bhavyab02
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I recently saw many posts and sources saying biomedical science isn't a good option in terms of job prospects and that healthcare science is more likely to get you a biomedical scientist post in the NHS than Biomed. how true is this and which one is better for career progression ie moving up the bands.

If neither works out I may join an accountancy/finance graduate scheme but again am unsure as to which would be the better one out of the two for this route
pls can you guys reply asap
thanks in advance
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QuentinM
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(Original post by bhavyab02)
I recently saw many posts and sources saying biomedical science isn't a good option in terms of job prospects and that healthcare science is more likely to get you a biomedical scientist post in the NHS than Biomed. how true is this and which one is better for career progression ie moving up the bands.

If neither works out I may join an accountancy/finance graduate scheme but again am unsure as to which would be the better one out of the two for this route
pls can you guys reply asap
thanks in advance
They are two quite different degrees in my experience. I did biomedical sciences, this would be a more "molecular" look at disease (e.g. lab research to find new treatments). Since the early 2000's the NHS has diversified its staff to allow more jobs that aren't nurses/doctors, but who can still help in hospitals, administering treatments etc....and healthcare science is a branch of this, offering training to work as a healthcare scientist in a clinical setting (biomedical sciences won't often work in clinical settings).

It really depends, are you more interested in lab work (to study disease and advance new treatments) or clinical work (e.g. working with patients to help diagnose/treat their illnesses?)? Biomedical sciences would focus generally more on lab work, healthcare sciences on the clinical side, although there may be limited opportunities for overlap between them
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bhavyab02
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(Original post by QuentinM)
They are two quite different degrees in my experience. I did biomedical sciences, this would be a more "molecular" look at disease (e.g. lab research to find new treatments). Since the early 2000's the NHS has diversified its staff to allow more jobs that aren't nurses/doctors, but who can still help in hospitals, administering treatments etc....and healthcare science is a branch of this, offering training to work as a healthcare scientist in a clinical setting (biomedical sciences won't often work in clinical settings).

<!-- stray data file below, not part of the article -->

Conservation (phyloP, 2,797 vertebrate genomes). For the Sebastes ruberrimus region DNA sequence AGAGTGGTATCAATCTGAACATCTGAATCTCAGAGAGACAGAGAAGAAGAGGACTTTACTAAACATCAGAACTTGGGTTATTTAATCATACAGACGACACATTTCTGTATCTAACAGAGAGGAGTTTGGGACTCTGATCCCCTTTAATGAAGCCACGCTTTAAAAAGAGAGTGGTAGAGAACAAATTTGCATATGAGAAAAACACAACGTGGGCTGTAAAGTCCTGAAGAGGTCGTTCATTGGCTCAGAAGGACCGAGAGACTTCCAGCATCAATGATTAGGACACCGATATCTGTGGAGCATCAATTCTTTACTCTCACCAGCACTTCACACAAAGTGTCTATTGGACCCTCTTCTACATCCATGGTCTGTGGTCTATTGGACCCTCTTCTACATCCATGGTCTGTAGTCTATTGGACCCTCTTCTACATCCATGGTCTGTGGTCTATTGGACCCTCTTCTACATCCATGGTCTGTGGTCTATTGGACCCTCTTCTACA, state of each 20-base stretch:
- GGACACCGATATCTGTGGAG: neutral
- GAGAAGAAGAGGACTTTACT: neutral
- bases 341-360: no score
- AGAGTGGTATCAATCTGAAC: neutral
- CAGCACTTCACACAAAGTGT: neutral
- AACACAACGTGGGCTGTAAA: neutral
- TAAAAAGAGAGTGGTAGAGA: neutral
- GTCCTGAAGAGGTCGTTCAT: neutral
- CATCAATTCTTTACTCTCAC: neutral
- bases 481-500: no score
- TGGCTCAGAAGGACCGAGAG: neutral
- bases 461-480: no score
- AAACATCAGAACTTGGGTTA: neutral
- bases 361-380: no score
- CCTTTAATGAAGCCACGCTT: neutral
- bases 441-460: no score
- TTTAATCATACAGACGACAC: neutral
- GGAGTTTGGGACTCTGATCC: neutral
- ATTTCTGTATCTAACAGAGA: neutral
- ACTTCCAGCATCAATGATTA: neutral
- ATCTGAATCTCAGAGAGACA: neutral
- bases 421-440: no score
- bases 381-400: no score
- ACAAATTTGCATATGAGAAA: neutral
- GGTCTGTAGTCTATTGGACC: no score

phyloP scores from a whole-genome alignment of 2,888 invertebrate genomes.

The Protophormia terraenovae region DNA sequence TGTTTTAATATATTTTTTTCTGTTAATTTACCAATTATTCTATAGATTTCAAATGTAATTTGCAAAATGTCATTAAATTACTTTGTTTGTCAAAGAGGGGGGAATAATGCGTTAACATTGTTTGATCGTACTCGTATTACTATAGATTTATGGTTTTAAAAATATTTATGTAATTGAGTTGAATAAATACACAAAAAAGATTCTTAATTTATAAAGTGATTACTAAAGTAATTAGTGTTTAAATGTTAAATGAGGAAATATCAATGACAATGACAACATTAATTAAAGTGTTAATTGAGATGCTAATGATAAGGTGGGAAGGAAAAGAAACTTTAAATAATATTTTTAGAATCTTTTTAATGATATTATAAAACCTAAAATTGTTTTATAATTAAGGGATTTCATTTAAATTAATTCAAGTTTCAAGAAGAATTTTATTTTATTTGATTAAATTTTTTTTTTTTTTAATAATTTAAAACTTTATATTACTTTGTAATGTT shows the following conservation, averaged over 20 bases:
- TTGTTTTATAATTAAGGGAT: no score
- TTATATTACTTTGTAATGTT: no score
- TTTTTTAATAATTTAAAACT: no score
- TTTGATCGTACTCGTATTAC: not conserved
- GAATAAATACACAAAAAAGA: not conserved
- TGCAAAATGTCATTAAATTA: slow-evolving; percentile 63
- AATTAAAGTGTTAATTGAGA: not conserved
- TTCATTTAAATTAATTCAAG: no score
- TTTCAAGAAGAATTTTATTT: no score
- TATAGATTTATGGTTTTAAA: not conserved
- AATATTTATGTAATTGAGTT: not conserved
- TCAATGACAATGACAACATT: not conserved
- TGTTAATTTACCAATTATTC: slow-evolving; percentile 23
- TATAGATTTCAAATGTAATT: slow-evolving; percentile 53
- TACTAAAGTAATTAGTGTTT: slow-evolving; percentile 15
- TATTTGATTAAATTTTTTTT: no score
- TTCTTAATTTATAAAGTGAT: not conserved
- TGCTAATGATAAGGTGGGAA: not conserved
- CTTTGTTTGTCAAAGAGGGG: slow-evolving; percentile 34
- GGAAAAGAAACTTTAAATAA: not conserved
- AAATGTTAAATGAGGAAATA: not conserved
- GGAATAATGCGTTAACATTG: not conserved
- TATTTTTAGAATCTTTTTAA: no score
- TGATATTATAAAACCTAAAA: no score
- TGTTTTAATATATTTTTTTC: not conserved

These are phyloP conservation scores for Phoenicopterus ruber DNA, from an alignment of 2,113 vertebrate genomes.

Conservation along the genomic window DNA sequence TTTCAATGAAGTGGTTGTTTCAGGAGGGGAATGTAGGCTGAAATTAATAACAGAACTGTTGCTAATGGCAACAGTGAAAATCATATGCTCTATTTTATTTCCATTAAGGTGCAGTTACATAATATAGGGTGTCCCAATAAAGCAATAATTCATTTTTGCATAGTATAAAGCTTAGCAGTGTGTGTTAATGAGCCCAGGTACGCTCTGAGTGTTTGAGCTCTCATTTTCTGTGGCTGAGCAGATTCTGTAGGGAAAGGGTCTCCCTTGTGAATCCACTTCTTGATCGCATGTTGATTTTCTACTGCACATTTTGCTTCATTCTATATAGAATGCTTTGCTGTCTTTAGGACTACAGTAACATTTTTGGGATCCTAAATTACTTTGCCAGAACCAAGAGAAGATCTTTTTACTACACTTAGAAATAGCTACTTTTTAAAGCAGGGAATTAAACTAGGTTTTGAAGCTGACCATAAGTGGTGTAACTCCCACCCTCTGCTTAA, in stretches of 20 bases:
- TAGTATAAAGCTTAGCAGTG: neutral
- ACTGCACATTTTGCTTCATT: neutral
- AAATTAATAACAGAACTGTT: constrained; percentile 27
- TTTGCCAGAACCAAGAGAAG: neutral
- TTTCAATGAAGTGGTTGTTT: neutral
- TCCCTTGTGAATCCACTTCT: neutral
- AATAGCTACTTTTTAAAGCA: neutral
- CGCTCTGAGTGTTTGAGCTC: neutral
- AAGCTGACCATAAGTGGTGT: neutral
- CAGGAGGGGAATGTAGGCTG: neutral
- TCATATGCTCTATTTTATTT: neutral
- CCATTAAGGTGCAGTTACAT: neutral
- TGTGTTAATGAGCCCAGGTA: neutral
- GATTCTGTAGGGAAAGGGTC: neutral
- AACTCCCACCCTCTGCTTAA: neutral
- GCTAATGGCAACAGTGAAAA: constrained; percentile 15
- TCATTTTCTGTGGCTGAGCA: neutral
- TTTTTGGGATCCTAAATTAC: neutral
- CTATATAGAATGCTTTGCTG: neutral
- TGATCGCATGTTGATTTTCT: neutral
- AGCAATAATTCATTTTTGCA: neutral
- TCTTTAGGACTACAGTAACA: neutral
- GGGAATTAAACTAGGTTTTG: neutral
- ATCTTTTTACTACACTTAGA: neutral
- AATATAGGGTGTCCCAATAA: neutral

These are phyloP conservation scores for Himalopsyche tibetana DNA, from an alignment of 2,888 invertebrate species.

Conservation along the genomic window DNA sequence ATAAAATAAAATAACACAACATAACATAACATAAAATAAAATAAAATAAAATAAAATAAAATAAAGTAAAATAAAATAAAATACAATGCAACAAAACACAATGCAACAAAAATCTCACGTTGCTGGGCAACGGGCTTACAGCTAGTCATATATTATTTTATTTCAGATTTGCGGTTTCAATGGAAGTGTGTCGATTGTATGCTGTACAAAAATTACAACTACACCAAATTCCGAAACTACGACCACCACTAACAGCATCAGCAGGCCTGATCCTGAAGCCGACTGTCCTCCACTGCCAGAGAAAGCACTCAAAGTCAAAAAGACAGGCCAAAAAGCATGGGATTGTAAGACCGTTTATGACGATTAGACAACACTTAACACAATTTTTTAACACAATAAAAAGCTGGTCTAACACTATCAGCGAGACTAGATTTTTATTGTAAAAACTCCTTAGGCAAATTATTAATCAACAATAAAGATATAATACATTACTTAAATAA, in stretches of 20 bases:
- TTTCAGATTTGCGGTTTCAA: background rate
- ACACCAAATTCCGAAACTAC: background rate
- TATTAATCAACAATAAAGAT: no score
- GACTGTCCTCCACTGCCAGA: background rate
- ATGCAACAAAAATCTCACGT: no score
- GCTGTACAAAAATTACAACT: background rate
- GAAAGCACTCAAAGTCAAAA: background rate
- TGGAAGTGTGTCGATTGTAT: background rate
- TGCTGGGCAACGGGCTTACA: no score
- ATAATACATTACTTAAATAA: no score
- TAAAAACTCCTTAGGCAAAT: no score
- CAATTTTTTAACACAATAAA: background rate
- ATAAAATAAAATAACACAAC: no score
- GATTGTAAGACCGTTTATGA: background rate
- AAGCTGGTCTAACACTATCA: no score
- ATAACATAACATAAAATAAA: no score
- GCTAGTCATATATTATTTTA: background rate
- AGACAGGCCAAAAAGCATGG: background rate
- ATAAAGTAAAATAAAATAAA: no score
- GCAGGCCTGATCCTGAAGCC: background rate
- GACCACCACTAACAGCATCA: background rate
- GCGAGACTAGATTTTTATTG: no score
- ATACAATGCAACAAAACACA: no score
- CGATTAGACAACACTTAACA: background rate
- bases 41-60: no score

It really depends, are you more interested in lab work (to study disease and advance new treatments) or clinical work (e.g. working with patients to help diagnose/treat their illnesses?)? Biomedical sciences would focus generally more on lab work, healthcare sciences on the clinical side, although there may be limited opportunities for overlap between them
I like the sound of both. my concern is which would be better for job prospects and a high salary.
p.s I know money isn't everything but its the only thing i can compare the two with
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QuentinM
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(Original post by bhavyab02)
I like the sound of both. my concern is which would be better for job prospects and a high salary.
p.s I know money isn't everything but its the only thing i can compare the two with
Honestly I wouldn't call either of them "well paying careers" but it depends on what you would consider one I guess.

Healthcare sciences is an unknown in that regard for me, as I said its still a relatively new career (only about a decade or so old) so I have no idea to what extent career progression is possible. For Biomedical sciences it depends which route you go down (industry vs academia), both are very competitive but lecturers can earn a reasonable salary IMO
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JDaveOH
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It depends on what you want to do.

If you want to be a biomedical scientist, that is, to work in an NHS pathology lab - you have to hold HCPC registration as a biomedical scientist.

Healthcare science degrees are typically a direct route for registration. The courses are accredited and you often get laboratory placements in order to complete your portfolio (and thus register). That way you can often enter the NHS as a band 5 trainee BMS or band 5 BMS.

You can still become a biomedical scientist without the accredited course but it takes longer as you have to complete a top up course and separate portfolio. You would enter the NHS as a band 2/3/4 if you are lucky.

In my case I studied Biochemistry, entered the NHS as a band 3 MLA; progressed to band 4, and am currently deciding whether or not to complete the top up course and portfolio or not.
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